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Free flu jab age: How old do you have to be to get the free NHS flu jab?

Flu season poses a bigger threat that ever this year as the UK grapples with rising coronavirus cases. Officials fear a harsh flu season – which is normally at its peak in December and January – could cripple the NHS when combined with a fresh surge in cover cases. Thousands of people die from the flu each year – between September 2019 and February 2020, almost 8,000 people died from flu in England. So it’s crucial to get the flu jab if you’re eligible.

In July 2020, the Government announced plans to double the number of people who receive the influenza jab this year – meaning up to 30 million could be vaccinated.

Health Secretary Matt Hancock said he did not want a flu outbreak “at the same time as dealing with coronavirus”.

He added: “We have bought more flu vaccine than ever before.

“In fact we have changed the law so that more people can administer the jab. We want pharmacists, nurses and GPs to be able to administer the jab.”

How old do you have to be to get the free NHS flu jab?

You should have the flu jab if you are 65-years-old or over.

This means you’re eligible for the jab if you are 65 and older on March 31, 2021 – in other words, if you were born on or before 31 March 1956.

So if you’re currently 64 but will be 65 on March 31, 2021, you still qualify for the free vaccine.

Anyone aged 65 and over will usually be offered the adjuvanted trivalent vaccine, which contains an adjuvant that helps the immune system make a stronger response to the vaccine.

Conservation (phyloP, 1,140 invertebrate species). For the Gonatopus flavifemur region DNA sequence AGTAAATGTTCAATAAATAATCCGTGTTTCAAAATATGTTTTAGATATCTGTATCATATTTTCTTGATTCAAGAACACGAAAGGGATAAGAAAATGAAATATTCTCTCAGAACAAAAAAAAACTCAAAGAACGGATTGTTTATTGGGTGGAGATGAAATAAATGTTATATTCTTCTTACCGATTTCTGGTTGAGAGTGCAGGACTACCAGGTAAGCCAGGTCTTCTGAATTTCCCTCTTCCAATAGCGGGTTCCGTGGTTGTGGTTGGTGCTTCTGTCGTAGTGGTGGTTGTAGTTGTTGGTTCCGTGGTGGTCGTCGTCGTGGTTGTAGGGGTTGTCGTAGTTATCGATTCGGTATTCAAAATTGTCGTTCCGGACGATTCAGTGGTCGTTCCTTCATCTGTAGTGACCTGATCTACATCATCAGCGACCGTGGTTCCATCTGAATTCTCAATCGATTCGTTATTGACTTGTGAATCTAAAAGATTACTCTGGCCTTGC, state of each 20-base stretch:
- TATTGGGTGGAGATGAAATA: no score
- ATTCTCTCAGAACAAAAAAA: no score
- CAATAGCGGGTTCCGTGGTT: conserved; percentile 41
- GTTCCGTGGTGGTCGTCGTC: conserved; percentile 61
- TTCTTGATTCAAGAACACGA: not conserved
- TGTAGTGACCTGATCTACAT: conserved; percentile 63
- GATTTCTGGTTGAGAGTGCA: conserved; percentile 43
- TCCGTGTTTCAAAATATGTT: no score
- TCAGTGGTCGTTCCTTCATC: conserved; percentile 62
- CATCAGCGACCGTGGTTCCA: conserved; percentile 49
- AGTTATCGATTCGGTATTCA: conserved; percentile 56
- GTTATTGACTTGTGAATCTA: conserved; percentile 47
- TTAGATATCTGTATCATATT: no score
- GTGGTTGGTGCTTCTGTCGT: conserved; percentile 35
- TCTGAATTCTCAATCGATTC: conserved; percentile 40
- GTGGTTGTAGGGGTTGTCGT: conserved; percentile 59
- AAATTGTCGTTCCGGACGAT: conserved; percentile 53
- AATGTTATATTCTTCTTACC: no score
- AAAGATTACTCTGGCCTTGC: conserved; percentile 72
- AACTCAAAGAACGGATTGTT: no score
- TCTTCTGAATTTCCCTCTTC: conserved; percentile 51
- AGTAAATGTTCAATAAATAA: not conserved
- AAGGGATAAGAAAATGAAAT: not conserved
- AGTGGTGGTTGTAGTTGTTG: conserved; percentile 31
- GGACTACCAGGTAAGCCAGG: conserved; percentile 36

However, those aged 65-plus are not the only ones able to get the vaccine.

If you are aged 50 to 64 and are in an ‘at-risk’ group from the coronavirus, you should not delay having your flu jab.

Children can also get the flu vaccine – including:

  • children over the age of 6 months with a long-term health condition
  • children aged 2 and 3 years on 31 August 2020 (that is, born between 1 September 2016 and 31 August 2018)
  • children in primary school
  • children in year 7 (secondary school)

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The NHS flu vaccine guidance says: “Studies have shown that the flu vaccine will help prevent you getting the flu.

“It will not stop all flu viruses and the level of protection may vary, so it’s not a 100% guarantee that you’ll be flu-free.

“But if you do get flu after vaccination, it’s likely to be milder and shorter-lived than it would otherwise have been.

“Over time, protection from the injected flu vaccine gradually decreases and flu strains often change.

“New flu vaccines are produced each year, which is why people advised to have the flu vaccine need it every year.”

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